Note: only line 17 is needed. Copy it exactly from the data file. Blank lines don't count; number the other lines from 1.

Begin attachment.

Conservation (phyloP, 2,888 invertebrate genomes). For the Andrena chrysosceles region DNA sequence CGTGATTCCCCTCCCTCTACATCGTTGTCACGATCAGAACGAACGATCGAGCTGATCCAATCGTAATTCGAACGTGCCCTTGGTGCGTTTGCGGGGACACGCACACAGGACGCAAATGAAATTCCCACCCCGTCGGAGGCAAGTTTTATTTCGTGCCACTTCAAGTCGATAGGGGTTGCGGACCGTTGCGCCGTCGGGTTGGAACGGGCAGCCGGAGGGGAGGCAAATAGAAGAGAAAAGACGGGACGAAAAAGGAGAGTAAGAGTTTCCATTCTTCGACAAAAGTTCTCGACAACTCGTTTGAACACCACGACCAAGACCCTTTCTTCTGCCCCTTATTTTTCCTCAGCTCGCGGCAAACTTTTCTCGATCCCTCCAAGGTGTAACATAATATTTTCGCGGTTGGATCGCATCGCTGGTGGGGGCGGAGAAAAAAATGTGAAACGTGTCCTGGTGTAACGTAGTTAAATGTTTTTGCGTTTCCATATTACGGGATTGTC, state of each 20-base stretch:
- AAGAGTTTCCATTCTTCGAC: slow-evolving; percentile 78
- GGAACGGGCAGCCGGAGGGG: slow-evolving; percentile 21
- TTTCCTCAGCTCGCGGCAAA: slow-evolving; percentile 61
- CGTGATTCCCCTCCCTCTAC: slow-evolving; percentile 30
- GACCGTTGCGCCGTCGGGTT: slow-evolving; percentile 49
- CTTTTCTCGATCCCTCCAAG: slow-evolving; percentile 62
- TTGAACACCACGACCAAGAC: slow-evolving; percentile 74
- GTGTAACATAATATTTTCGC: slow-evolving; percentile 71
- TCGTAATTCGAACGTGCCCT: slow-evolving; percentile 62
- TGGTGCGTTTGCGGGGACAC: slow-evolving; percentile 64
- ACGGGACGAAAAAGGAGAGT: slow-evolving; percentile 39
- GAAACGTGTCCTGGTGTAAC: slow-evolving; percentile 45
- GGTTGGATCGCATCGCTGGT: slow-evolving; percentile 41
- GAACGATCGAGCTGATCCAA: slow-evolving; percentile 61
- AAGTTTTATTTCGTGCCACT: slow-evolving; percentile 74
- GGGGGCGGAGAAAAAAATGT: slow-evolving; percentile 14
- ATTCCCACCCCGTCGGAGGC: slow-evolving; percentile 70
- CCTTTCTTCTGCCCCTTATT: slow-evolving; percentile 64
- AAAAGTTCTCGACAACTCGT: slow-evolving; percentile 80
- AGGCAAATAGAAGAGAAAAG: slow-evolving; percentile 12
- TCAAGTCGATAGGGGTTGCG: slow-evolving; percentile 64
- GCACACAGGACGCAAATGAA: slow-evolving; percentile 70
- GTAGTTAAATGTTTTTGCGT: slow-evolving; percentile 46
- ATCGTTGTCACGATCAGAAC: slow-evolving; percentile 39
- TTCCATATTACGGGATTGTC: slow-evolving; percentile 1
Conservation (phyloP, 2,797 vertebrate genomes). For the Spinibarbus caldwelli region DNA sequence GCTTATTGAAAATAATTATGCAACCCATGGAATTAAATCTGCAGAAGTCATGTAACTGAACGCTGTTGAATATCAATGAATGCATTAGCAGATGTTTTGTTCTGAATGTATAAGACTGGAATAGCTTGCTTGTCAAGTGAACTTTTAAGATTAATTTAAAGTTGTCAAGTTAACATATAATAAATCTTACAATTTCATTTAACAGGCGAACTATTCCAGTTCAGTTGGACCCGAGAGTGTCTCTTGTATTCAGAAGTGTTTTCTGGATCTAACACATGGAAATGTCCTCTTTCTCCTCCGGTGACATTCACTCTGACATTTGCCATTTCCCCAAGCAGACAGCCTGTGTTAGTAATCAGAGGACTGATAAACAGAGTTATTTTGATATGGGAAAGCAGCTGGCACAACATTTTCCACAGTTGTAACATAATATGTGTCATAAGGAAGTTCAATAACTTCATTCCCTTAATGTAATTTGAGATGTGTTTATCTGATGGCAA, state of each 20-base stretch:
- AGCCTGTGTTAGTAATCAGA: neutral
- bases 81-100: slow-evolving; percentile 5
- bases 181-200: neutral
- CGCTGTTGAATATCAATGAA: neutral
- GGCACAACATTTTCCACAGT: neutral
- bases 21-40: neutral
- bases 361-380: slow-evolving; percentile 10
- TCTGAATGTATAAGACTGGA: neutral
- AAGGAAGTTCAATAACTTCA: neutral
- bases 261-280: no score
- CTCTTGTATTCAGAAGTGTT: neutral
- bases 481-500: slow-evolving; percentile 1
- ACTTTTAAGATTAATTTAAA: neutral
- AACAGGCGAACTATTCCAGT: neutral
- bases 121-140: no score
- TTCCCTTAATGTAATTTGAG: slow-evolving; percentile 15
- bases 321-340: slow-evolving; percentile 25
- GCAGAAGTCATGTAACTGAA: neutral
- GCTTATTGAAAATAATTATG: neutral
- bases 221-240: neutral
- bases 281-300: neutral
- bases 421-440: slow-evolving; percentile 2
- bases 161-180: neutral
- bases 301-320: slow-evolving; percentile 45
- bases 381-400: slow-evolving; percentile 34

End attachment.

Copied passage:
- GGGGGCGGAGAAAAAAATGT: slow-evolving; percentile 14